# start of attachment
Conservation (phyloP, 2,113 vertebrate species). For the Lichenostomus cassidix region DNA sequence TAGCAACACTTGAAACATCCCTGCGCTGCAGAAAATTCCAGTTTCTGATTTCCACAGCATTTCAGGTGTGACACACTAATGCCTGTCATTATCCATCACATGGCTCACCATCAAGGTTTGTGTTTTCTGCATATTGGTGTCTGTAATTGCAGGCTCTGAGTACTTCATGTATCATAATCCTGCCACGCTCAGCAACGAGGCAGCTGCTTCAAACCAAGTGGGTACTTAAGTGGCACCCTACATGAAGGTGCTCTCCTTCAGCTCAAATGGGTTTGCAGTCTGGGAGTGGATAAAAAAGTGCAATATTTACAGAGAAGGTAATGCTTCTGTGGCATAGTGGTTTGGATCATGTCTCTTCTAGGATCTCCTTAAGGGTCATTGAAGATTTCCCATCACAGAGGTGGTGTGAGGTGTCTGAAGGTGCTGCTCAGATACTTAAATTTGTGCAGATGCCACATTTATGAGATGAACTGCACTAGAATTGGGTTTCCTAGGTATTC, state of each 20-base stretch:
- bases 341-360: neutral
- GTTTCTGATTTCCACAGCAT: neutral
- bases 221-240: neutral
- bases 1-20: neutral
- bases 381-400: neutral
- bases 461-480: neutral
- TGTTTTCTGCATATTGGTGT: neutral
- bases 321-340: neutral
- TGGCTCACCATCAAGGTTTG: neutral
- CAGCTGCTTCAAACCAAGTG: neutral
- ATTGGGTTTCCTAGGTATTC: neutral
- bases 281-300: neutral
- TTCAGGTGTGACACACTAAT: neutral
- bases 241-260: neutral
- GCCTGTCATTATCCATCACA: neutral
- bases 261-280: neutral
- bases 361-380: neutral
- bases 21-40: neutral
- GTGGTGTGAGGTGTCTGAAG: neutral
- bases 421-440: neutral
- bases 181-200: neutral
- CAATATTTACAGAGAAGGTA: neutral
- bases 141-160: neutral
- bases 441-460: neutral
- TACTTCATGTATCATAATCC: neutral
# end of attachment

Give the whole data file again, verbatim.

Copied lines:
Conservation (phyloP, 2,113 vertebrate species). For the Lichenostomus cassidix region DNA sequence TAGCAACACTTGAAACATCCCTGCGCTGCAGAAAATTCCAGTTTCTGATTTCCACAGCATTTCAGGTGTGACACACTAATGCCTGTCATTATCCATCACATGGCTCACCATCAAGGTTTGTGTTTTCTGCATATTGGTGTCTGTAATTGCAGGCTCTGAGTACTTCATGTATCATAATCCTGCCACGCTCAGCAACGAGGCAGCTGCTTCAAACCAAGTGGGTACTTAAGTGGCACCCTACATGAAGGTGCTCTCCTTCAGCTCAAATGGGTTTGCAGTCTGGGAGTGGATAAAAAAGTGCAATATTTACAGAGAAGGTAATGCTTCTGTGGCATAGTGGTTTGGATCATGTCTCTTCTAGGATCTCCTTAAGGGTCATTGAAGATTTCCCATCACAGAGGTGGTGTGAGGTGTCTGAAGGTGCTGCTCAGATACTTAAATTTGTGCAGATGCCACATTTATGAGATGAACTGCACTAGAATTGGGTTTCCTAGGTATTC, state of each 20-base stretch:
- bases 341-360: neutral
- GTTTCTGATTTCCACAGCAT: neutral
- bases 221-240: neutral
- bases 1-20: neutral
- bases 381-400: neutral
- bases 461-480: neutral
- TGTTTTCTGCATATTGGTGT: neutral
- bases 321-340: neutral
- TGGCTCACCATCAAGGTTTG: neutral
- CAGCTGCTTCAAACCAAGTG: neutral
- ATTGGGTTTCCTAGGTATTC: neutral
- bases 281-300: neutral
- TTCAGGTGTGACACACTAAT: neutral
- bases 241-260: neutral
- GCCTGTCATTATCCATCACA: neutral
- bases 261-280: neutral
- bases 361-380: neutral
- bases 21-40: neutral
- GTGGTGTGAGGTGTCTGAAG: neutral
- bases 421-440: neutral
- bases 181-200: neutral
- CAATATTTACAGAGAAGGTA: neutral
- bases 141-160: neutral
- bases 441-460: neutral
- TACTTCATGTATCATAATCC: neutral